主题：CryptoMining: Energy Use and Local Impact（加密货币挖矿：能源消费与当地影响）
Cryptomining gives rise to negative externalities through consumption of scarce electricity. Thus why do local governments pursue cryptominers and what are the broader effects of cryptomining on the local economy? Testimonial evidence supports cryptomining as a source of tax revenues and purported local economy spillovers. We assemble a novel panel dataset for cities in China and New York State to take these claims to the data. First, we estimate that in China cryptomining operations lead to 10% higher energy consumption, which is mainly derived from fossil fuels. Second, we study the local effects of cryptomining on the public, household and business sectors. We find that cryptomining substantially increases business tax revenues relative to GDP in Chinese cities, thus providing a strong incentive for local governments to attract this type of business. However, we also find a negative impact on local wages and value added taxes (as a fraction of GDP). In New York State, we find that cryptomining results in substantially higher electricity prices for both households and businesses. These findings suggest that cryptomining leads to crowding-out of other economic activities and point to possibly unintended consequences that local governments should factor in their decisions.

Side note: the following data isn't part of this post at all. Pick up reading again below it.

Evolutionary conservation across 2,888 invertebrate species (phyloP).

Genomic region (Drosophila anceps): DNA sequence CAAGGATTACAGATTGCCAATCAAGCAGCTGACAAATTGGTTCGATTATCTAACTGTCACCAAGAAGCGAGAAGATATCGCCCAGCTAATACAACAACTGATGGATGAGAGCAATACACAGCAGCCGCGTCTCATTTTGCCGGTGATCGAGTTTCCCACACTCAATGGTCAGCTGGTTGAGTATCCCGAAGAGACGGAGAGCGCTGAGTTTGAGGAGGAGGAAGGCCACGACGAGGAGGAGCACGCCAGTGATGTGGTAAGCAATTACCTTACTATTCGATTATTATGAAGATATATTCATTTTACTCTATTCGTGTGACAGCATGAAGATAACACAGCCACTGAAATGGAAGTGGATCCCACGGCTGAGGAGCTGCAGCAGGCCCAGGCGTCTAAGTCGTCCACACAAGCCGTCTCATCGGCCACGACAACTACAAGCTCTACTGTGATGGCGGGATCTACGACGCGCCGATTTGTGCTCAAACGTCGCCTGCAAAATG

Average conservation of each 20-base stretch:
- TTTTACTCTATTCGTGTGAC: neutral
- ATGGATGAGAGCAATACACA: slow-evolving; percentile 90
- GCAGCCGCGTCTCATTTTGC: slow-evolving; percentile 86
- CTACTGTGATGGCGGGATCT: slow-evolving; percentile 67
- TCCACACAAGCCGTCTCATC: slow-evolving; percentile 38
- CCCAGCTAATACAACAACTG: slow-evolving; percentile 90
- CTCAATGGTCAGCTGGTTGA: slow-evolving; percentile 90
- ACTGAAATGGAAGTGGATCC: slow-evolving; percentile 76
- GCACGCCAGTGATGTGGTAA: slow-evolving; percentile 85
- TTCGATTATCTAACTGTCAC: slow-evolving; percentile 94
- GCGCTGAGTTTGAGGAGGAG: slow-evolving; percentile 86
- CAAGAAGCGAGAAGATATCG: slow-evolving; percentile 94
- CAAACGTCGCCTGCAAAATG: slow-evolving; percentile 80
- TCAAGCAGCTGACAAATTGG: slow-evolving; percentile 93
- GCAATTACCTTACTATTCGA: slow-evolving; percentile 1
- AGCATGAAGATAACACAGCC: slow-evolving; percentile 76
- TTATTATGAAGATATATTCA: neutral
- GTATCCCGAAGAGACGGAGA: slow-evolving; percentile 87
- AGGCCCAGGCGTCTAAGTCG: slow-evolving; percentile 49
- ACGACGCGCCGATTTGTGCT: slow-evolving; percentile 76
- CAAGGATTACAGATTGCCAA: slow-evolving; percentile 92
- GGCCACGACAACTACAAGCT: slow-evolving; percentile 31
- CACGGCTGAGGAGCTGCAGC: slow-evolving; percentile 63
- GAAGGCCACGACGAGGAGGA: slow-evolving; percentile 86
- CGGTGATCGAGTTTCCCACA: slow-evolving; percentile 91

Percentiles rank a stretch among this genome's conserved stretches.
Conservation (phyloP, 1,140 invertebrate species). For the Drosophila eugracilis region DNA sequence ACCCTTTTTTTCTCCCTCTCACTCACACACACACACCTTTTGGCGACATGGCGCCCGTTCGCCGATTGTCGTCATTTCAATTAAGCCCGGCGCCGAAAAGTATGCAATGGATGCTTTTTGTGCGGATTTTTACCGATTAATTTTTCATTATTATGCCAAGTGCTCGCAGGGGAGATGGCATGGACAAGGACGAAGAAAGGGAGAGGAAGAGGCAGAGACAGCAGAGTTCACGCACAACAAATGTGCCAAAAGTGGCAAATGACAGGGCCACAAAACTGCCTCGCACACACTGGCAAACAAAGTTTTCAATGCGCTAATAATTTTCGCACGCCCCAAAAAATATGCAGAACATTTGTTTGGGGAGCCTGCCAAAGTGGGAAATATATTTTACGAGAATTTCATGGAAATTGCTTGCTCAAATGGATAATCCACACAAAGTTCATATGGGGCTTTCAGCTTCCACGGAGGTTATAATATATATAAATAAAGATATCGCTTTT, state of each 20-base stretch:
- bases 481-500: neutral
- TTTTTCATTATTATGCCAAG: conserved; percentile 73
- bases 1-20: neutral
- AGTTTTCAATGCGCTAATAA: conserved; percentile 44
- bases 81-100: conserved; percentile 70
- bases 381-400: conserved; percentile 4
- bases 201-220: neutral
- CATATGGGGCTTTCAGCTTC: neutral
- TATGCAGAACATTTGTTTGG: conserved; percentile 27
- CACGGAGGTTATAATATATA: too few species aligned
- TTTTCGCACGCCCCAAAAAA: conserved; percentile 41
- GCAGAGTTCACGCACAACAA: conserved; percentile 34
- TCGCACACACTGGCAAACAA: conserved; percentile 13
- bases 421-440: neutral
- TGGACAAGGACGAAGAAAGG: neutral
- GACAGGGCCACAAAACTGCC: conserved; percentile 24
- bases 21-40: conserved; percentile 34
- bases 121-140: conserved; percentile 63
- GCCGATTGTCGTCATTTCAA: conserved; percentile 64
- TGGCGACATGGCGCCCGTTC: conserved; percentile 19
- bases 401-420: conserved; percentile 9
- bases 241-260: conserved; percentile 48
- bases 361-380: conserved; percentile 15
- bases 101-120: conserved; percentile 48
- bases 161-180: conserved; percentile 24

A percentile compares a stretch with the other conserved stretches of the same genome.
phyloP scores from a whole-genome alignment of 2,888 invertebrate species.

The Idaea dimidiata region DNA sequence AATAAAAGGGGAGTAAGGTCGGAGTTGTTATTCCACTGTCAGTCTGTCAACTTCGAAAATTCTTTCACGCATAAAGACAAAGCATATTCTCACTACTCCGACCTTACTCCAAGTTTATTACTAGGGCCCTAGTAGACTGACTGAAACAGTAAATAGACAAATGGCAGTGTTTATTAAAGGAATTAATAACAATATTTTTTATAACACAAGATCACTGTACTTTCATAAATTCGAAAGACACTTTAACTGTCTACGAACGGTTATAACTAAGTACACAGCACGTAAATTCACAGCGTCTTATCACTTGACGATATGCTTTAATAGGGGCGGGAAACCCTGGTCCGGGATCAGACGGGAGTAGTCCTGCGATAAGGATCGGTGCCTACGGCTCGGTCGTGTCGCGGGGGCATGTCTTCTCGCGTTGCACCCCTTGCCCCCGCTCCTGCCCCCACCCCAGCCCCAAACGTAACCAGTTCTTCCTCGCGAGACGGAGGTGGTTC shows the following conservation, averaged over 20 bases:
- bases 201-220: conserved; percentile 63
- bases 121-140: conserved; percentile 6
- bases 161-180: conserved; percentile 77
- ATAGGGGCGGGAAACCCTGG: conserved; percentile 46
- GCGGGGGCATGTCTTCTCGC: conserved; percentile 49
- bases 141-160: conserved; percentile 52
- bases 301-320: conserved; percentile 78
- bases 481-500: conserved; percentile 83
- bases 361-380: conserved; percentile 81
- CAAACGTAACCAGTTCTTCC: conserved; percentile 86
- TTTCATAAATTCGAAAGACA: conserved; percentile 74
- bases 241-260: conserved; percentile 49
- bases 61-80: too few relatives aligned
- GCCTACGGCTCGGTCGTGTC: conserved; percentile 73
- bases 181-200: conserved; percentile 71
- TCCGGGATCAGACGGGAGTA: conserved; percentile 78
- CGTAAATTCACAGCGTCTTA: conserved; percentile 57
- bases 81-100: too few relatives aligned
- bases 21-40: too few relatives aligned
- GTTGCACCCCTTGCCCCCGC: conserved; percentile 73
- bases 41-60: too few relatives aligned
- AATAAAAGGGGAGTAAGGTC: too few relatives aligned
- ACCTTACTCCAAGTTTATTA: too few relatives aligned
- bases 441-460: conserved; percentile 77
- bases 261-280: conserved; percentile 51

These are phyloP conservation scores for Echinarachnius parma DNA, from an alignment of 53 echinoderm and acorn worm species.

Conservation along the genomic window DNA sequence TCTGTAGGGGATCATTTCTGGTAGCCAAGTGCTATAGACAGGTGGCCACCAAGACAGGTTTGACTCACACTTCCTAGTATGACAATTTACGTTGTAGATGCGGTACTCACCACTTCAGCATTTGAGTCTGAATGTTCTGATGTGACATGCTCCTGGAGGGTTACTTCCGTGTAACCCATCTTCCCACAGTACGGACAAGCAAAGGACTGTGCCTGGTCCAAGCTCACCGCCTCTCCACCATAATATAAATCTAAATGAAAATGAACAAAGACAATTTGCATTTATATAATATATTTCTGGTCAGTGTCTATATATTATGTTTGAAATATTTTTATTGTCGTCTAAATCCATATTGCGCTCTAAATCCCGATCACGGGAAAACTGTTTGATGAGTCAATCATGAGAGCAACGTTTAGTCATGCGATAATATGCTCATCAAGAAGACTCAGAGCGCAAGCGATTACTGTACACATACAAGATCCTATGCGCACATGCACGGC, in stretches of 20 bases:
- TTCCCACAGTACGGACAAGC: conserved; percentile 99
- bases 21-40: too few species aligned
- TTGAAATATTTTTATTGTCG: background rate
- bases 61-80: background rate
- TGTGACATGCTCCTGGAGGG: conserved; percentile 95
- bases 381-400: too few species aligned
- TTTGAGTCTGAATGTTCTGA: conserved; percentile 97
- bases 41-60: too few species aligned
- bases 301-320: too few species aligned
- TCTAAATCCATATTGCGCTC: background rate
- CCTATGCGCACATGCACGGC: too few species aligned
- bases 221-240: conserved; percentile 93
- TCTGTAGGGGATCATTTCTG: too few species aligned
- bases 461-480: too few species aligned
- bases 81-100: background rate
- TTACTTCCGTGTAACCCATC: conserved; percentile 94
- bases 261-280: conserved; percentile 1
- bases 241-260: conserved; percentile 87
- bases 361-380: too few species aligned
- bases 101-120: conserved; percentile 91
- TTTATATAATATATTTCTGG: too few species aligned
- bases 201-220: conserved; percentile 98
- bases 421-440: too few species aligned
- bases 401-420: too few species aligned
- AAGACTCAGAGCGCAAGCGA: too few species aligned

Adair Morse is Soloman P. Lee Chair in Business Ethics, Associate Professor at the Haas School of Business at the University of California at Berkeley, and Fellow at the Berkeley Center for Law and Business. She is an award-winning teacher of New Venture Finance, Impact Investing, and Sustainable Investing. She holds a Ph.D. in finance from the University of Michigan. Adair’s research spans multiple areas of finance: household finance, political economy, FinTech, Impact Investing, discrimination, venture finance, corruption, and pension management, with the unifying theme that she tries to choose topics useful for leveling economic playing fields. Within household finance, Adair has a particular interest in household debt and welfare, studying low and middle income credit products and their use via both observational studies and field experiments with companies. Her recent work studies aspects of FinTech (including algorithmic discrimination in consumer lending and platform equity), venture debt in the innovation economy, information flows at the Federal Reserve, and the political economy of crytomining. Her publications appear in the top economics and finance journals, and she has won a number of top finance research prizes, including the Brattle Prize, the Jensen Prize, prizes at the EFA and WFA, the Moskowitz Impact prize, among others. Many of her various works have been directly implemented into policy, including actions by the U.S. Congress, the Greek Parliament, and many State banking regulators.